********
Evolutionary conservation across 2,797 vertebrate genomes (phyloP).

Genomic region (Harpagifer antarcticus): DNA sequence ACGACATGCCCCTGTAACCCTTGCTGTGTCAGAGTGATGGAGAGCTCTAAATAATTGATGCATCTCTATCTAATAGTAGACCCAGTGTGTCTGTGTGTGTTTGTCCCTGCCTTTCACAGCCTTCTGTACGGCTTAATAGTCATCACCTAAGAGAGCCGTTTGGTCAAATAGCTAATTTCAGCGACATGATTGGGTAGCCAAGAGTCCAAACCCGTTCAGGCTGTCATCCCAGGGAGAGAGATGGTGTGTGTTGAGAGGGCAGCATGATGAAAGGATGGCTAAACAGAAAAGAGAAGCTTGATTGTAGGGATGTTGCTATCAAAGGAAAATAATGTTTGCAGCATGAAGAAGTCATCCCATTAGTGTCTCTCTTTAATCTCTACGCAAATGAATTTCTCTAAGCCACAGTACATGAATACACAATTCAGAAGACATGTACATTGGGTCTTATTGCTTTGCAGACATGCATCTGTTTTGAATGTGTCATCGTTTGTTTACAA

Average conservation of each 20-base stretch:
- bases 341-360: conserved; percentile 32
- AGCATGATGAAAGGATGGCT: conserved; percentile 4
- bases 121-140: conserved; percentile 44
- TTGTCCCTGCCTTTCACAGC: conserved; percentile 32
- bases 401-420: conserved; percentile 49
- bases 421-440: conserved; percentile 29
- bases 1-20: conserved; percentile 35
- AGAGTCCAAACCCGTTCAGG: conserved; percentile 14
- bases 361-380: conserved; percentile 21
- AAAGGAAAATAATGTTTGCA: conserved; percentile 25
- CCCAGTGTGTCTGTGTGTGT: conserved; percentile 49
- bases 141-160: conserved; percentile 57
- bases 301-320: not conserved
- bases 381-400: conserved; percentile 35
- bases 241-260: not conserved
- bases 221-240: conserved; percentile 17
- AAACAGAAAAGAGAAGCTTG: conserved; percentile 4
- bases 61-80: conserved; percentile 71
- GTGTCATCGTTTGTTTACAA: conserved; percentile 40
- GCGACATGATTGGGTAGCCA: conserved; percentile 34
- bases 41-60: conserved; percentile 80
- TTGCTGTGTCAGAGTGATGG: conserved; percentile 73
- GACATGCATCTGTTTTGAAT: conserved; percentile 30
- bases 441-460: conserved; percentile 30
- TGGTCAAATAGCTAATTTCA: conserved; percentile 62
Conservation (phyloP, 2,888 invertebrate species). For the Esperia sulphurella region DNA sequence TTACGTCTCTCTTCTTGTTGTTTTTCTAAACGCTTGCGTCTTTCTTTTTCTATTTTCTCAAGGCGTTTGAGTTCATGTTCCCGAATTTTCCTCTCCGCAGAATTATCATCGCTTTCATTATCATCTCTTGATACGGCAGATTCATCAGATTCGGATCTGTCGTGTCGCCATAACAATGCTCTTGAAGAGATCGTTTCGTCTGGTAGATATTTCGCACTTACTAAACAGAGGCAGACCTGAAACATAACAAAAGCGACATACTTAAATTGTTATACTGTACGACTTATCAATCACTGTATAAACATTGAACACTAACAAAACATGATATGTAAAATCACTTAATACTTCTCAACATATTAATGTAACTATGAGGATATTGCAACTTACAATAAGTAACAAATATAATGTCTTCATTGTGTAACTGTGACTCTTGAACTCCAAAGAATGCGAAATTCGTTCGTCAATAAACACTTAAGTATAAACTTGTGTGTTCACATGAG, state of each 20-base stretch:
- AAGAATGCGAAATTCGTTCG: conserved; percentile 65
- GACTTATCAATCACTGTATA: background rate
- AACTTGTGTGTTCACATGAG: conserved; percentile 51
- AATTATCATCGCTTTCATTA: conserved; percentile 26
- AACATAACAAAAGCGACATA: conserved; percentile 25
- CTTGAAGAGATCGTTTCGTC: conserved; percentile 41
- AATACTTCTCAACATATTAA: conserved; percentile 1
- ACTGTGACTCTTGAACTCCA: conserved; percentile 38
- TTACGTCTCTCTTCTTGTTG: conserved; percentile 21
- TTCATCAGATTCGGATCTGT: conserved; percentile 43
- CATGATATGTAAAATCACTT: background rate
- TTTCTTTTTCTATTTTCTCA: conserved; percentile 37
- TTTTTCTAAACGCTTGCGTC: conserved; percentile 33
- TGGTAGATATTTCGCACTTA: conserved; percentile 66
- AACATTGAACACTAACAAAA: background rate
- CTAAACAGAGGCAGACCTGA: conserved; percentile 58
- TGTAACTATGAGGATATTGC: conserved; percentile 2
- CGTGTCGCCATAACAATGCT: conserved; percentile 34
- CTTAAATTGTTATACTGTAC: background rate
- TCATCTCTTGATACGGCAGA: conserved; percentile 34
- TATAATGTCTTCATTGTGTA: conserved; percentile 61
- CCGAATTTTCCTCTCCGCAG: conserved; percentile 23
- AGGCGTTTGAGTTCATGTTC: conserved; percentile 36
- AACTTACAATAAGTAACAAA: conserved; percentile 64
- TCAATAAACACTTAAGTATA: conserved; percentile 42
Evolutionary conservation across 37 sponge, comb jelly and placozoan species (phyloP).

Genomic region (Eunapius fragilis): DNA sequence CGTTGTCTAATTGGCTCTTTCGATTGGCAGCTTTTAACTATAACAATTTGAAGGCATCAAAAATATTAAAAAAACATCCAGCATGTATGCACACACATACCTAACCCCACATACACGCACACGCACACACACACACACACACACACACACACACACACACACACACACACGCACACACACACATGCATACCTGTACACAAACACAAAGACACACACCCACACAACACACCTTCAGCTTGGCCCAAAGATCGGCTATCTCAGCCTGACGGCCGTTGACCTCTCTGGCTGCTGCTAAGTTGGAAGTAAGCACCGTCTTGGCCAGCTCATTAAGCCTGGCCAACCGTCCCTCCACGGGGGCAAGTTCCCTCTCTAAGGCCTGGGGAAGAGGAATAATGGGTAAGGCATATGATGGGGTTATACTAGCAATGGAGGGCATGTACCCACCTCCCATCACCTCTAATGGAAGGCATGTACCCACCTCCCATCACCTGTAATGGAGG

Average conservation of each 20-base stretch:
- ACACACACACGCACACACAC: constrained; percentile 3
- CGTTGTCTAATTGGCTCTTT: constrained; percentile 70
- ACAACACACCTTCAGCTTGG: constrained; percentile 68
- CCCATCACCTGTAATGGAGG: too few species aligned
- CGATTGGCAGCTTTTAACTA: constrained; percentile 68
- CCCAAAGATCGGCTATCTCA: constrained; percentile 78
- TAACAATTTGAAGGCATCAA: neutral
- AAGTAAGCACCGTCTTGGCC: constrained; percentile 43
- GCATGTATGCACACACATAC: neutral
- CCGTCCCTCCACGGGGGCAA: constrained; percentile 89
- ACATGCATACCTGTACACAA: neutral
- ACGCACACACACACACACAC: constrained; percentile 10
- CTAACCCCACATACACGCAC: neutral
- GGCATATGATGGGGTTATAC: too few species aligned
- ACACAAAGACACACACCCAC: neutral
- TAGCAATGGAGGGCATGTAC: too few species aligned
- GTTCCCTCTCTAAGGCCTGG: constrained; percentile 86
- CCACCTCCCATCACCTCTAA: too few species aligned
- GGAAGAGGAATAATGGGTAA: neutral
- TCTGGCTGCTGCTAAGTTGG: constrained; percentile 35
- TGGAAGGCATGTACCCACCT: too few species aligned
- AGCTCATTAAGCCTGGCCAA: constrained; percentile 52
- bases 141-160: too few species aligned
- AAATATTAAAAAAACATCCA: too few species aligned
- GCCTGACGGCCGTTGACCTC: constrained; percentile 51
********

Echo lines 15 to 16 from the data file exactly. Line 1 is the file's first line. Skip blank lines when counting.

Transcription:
- bases 141-160: conserved; percentile 57
- bases 301-320: not conserved